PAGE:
Robert Aldrich made one of many people’s favorite war movies in The Dirty Dozen. In fact he made all kinds of great movies encompassing almost every genre. By 1956 he had turned out a handful of fine pictures, including Kiss Me Deadly and Vera Cruz. That year he turned his hand to the war movie and came up with the superior and intense Attack. This came at a time when the war film was transitioning from the flag-waving efforts of the forties to more bitter and realistic portrayals of combat.
The story focuses on the strains within a WWII company of US soldiers during the Battle of the Bulge. The company is under the command of Capt. Cooney (Eddie Albert), a privileged man who joined the army to satisfy the wishes of his father. However, Cooney is an undisguised coward whose position only remains tenable due to his friendship with Col. Bartlett (Lee Marvin), the battalion commander. The situation in the company has reached crisis point after Cooney’s inaction has caused the death of a squad of Lt. Costa’s (Jack Palance) men. When orders come through that a small town must be taken and held, Costa delivers an ultimatum to his superior – if he fouls up again then Costa will kill him.
The film was adapted from a stage play and, as is often the case, is a real actor’s movie. Both Palance and Albert hold centre stage and the focus is on the duel between these two. Palance’s performance is raw and painful to watch as his endurance is fully tested. The latter part of the movie, when betrayal and the pointless slaughter drive him to the edge of reason, is something to behold. Eddie Albert gives him a good run for his money, forcing the viewer to both pity and despise Capt. Cooney. Lee Marvin’s colonel is at once cunning, ambitious, cynical, and the absolute epitome of cool machismo. Of the support cast, Buddy Ebson, Robert Strauss and Richard Jaeckel all give entertaining turns.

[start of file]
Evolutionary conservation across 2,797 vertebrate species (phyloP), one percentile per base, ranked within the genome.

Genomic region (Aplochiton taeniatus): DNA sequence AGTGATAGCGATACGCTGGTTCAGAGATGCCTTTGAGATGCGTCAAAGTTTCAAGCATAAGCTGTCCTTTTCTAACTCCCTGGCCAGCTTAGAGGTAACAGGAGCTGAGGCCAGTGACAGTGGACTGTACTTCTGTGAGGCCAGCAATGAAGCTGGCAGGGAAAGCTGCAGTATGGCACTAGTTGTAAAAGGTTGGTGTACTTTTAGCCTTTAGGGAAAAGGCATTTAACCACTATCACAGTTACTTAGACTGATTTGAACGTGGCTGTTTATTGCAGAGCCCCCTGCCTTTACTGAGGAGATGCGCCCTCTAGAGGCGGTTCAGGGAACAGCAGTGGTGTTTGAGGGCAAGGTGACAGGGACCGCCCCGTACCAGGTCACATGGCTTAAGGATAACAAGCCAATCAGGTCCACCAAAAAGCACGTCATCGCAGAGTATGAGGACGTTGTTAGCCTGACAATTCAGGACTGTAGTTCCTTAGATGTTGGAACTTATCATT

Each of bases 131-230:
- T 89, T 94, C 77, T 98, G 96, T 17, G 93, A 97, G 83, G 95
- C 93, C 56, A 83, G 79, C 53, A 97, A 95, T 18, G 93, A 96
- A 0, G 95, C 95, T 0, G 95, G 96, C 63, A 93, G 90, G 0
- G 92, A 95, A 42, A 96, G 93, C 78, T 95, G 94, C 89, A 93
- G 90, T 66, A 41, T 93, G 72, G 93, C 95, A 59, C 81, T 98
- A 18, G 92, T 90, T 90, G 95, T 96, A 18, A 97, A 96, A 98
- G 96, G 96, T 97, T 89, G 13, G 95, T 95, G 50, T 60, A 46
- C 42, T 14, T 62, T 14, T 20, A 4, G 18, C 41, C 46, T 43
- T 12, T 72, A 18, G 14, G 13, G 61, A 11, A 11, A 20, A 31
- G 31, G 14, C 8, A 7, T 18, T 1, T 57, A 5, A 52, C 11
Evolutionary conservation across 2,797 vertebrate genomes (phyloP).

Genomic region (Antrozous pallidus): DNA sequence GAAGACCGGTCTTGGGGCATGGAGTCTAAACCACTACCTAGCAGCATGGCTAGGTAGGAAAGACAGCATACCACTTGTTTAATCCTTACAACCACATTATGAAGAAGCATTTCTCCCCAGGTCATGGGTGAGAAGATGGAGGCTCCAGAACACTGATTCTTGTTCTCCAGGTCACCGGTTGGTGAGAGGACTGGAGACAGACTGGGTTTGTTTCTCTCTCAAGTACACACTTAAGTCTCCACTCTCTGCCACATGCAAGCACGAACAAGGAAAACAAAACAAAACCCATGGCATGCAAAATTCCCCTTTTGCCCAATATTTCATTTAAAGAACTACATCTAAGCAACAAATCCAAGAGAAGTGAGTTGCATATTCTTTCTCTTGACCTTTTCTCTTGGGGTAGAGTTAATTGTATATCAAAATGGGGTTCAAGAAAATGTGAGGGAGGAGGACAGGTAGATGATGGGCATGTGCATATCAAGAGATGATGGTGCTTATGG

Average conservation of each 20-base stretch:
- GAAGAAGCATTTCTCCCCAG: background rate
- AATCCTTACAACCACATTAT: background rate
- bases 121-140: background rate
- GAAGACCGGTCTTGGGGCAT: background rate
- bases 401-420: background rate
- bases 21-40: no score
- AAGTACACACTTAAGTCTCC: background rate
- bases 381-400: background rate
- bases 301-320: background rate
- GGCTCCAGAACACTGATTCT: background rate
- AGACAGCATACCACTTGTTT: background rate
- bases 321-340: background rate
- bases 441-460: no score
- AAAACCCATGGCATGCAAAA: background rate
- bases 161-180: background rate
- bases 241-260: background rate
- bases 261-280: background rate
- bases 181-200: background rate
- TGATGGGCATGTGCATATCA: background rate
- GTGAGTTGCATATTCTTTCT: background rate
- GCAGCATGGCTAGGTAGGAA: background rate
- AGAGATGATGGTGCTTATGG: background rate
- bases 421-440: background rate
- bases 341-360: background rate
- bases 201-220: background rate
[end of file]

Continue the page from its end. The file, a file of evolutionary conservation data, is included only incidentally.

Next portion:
This is one of the finest war movies of the fifties and bears comparison to the best of Sam Fuller. It is probably one of Aldrich’s least known films but deserves a much wider recognition. It is on DVD in R1 and R2 from MGM and the full screen image looks very good. Being an MGM release the only supplement is a trailer. However, a movie as good as this should have a place in any self-respecting war collection.
2 thoughts on “Attack”
I recall the first time I saw this and was shocked at the Albert role. Best bit he ever did in my opinion. I always think of Albert as sort of a comic player, but he did step into nasty roles upon occasion. Aldrich has a firm grip on the players in this one and all deliver. Several years ago I caught an episode of “Adventures in Paradise” from 1959 that Aldrich helmed called The Black Pearl that was quite good.
(review up on IMDB) Lee Marvin just never seems to give a bad performance does he? Have you ever seen the war film, 8 IRON MEN 1952? Quite good WW2 film with Marvin and directed by Edward Dmytryk. Marvin made two films here in Calgary, PRIME CUT and DEATH HUNT. In the earlier film my kid brother is in one of the crowd shots in the film. Plus parts were made on the farm next to my uncle’s north of Calgary. We all drove out to watch some of the filming. Check out General Electric Theater episode “The Doctors of Pawnee Kill” 1957. It is tight western with Marvin, Kevin McCarthy, Ted de Corsia and Claude Akins. Review on IMDB
Never seen that Dmytryk film, Gord, it’s one of a diminishing bunch of his films I still have to get round to.
Noted that GE Theater episode as well.